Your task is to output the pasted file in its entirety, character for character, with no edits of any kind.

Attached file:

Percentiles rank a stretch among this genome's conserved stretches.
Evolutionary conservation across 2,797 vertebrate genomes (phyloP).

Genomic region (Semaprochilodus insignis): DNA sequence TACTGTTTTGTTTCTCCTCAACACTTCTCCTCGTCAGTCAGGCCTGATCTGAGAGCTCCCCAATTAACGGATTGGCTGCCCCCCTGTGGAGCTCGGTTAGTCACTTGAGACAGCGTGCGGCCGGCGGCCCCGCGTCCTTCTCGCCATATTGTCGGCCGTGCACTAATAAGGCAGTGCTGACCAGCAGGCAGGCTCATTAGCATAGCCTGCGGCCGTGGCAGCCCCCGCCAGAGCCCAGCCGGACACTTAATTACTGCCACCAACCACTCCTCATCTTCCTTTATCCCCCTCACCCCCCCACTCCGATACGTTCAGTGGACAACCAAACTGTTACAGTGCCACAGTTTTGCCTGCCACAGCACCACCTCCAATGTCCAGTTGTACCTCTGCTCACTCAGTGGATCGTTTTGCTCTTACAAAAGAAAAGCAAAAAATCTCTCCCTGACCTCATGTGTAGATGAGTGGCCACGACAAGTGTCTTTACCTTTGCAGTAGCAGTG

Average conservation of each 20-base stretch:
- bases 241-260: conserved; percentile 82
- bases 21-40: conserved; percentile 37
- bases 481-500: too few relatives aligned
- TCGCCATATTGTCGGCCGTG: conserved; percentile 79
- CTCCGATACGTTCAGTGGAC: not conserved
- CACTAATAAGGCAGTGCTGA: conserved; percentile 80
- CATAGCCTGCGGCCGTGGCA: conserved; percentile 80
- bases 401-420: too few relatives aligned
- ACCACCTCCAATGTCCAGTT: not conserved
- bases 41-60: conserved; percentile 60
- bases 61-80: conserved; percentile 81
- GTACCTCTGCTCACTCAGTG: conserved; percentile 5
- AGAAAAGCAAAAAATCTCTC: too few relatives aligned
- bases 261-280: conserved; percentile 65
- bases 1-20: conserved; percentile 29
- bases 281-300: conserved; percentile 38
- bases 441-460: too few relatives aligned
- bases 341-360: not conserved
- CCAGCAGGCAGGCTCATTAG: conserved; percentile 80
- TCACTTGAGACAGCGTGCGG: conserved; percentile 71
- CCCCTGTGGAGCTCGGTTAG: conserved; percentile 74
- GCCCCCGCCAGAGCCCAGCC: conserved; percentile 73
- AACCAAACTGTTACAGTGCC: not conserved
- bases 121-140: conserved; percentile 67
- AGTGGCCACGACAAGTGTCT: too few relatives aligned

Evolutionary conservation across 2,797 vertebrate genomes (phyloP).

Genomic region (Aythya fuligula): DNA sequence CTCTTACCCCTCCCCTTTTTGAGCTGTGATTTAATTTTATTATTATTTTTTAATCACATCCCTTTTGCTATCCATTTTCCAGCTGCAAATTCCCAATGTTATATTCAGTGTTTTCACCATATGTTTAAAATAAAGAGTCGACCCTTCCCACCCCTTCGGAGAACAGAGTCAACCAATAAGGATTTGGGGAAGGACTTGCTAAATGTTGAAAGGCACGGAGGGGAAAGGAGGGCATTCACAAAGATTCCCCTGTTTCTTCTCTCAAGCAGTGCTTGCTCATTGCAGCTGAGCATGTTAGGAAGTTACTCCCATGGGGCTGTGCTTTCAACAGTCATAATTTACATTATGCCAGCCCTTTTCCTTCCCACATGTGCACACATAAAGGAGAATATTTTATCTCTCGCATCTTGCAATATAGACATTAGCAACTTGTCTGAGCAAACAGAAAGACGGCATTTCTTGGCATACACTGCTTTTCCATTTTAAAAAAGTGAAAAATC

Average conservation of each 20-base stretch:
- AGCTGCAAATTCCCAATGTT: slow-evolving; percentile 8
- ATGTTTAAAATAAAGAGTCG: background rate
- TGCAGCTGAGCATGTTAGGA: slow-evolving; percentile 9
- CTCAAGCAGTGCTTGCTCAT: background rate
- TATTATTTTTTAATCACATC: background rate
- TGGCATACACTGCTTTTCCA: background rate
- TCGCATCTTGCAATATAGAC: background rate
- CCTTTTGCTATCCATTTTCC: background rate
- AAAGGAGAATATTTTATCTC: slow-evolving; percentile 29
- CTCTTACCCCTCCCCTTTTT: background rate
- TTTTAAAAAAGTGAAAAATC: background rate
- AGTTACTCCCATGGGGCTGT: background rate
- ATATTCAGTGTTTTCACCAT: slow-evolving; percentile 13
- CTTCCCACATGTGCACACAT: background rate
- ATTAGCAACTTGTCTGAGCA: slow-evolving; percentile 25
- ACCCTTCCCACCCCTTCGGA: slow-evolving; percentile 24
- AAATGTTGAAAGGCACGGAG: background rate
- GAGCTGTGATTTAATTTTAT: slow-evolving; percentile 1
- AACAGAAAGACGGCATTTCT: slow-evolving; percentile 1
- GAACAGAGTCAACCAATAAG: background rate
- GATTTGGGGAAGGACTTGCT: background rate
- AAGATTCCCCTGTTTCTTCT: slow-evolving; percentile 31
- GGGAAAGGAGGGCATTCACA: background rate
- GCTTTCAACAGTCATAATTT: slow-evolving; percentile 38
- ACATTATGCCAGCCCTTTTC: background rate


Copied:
Percentiles rank a stretch among this genome's conserved stretches.
Evolutionary conservation across 2,797 vertebrate genomes (phyloP).

Genomic region (Semaprochilodus insignis): DNA sequence TACTGTTTTGTTTCTCCTCAACACTTCTCCTCGTCAGTCAGGCCTGATCTGAGAGCTCCCCAATTAACGGATTGGCTGCCCCCCTGTGGAGCTCGGTTAGTCACTTGAGACAGCGTGCGGCCGGCGGCCCCGCGTCCTTCTCGCCATATTGTCGGCCGTGCACTAATAAGGCAGTGCTGACCAGCAGGCAGGCTCATTAGCATAGCCTGCGGCCGTGGCAGCCCCCGCCAGAGCCCAGCCGGACACTTAATTACTGCCACCAACCACTCCTCATCTTCCTTTATCCCCCTCACCCCCCCACTCCGATACGTTCAGTGGACAACCAAACTGTTACAGTGCCACAGTTTTGCCTGCCACAGCACCACCTCCAATGTCCAGTTGTACCTCTGCTCACTCAGTGGATCGTTTTGCTCTTACAAAAGAAAAGCAAAAAATCTCTCCCTGACCTCATGTGTAGATGAGTGGCCACGACAAGTGTCTTTACCTTTGCAGTAGCAGTG

Average conservation of each 20-base stretch:
- bases 241-260: conserved; percentile 82
- bases 21-40: conserved; percentile 37
- bases 481-500: too few relatives aligned
- TCGCCATATTGTCGGCCGTG: conserved; percentile 79
- CTCCGATACGTTCAGTGGAC: not conserved
- CACTAATAAGGCAGTGCTGA: conserved; percentile 80
- CATAGCCTGCGGCCGTGGCA: conserved; percentile 80
- bases 401-420: too few relatives aligned
- ACCACCTCCAATGTCCAGTT: not conserved
- bases 41-60: conserved; percentile 60
- bases 61-80: conserved; percentile 81
- GTACCTCTGCTCACTCAGTG: conserved; percentile 5
- AGAAAAGCAAAAAATCTCTC: too few relatives aligned
- bases 261-280: conserved; percentile 65
- bases 1-20: conserved; percentile 29
- bases 281-300: conserved; percentile 38
- bases 441-460: too few relatives aligned
- bases 341-360: not conserved
- CCAGCAGGCAGGCTCATTAG: conserved; percentile 80
- TCACTTGAGACAGCGTGCGG: conserved; percentile 71
- CCCCTGTGGAGCTCGGTTAG: conserved; percentile 74
- GCCCCCGCCAGAGCCCAGCC: conserved; percentile 73
- AACCAAACTGTTACAGTGCC: not conserved
- bases 121-140: conserved; percentile 67
- AGTGGCCACGACAAGTGTCT: too few relatives aligned

Evolutionary conservation across 2,797 vertebrate genomes (phyloP).

Genomic region (Aythya fuligula): DNA sequence CTCTTACCCCTCCCCTTTTTGAGCTGTGATTTAATTTTATTATTATTTTTTAATCACATCCCTTTTGCTATCCATTTTCCAGCTGCAAATTCCCAATGTTATATTCAGTGTTTTCACCATATGTTTAAAATAAAGAGTCGACCCTTCCCACCCCTTCGGAGAACAGAGTCAACCAATAAGGATTTGGGGAAGGACTTGCTAAATGTTGAAAGGCACGGAGGGGAAAGGAGGGCATTCACAAAGATTCCCCTGTTTCTTCTCTCAAGCAGTGCTTGCTCATTGCAGCTGAGCATGTTAGGAAGTTACTCCCATGGGGCTGTGCTTTCAACAGTCATAATTTACATTATGCCAGCCCTTTTCCTTCCCACATGTGCACACATAAAGGAGAATATTTTATCTCTCGCATCTTGCAATATAGACATTAGCAACTTGTCTGAGCAAACAGAAAGACGGCATTTCTTGGCATACACTGCTTTTCCATTTTAAAAAAGTGAAAAATC

Average conservation of each 20-base stretch:
- AGCTGCAAATTCCCAATGTT: slow-evolving; percentile 8
- ATGTTTAAAATAAAGAGTCG: background rate
- TGCAGCTGAGCATGTTAGGA: slow-evolving; percentile 9
- CTCAAGCAGTGCTTGCTCAT: background rate
- TATTATTTTTTAATCACATC: background rate
- TGGCATACACTGCTTTTCCA: background rate
- TCGCATCTTGCAATATAGAC: background rate
- CCTTTTGCTATCCATTTTCC: background rate
- AAAGGAGAATATTTTATCTC: slow-evolving; percentile 29
- CTCTTACCCCTCCCCTTTTT: background rate
- TTTTAAAAAAGTGAAAAATC: background rate
- AGTTACTCCCATGGGGCTGT: background rate
- ATATTCAGTGTTTTCACCAT: slow-evolving; percentile 13
- CTTCCCACATGTGCACACAT: background rate
- ATTAGCAACTTGTCTGAGCA: slow-evolving; percentile 25
- ACCCTTCCCACCCCTTCGGA: slow-evolving; percentile 24
- AAATGTTGAAAGGCACGGAG: background rate
- GAGCTGTGATTTAATTTTAT: slow-evolving; percentile 1
- AACAGAAAGACGGCATTTCT: slow-evolving; percentile 1
- GAACAGAGTCAACCAATAAG: background rate
- GATTTGGGGAAGGACTTGCT: background rate
- AAGATTCCCCTGTTTCTTCT: slow-evolving; percentile 31
- GGGAAAGGAGGGCATTCACA: background rate
- GCTTTCAACAGTCATAATTT: slow-evolving; percentile 38
- ACATTATGCCAGCCCTTTTC: background rate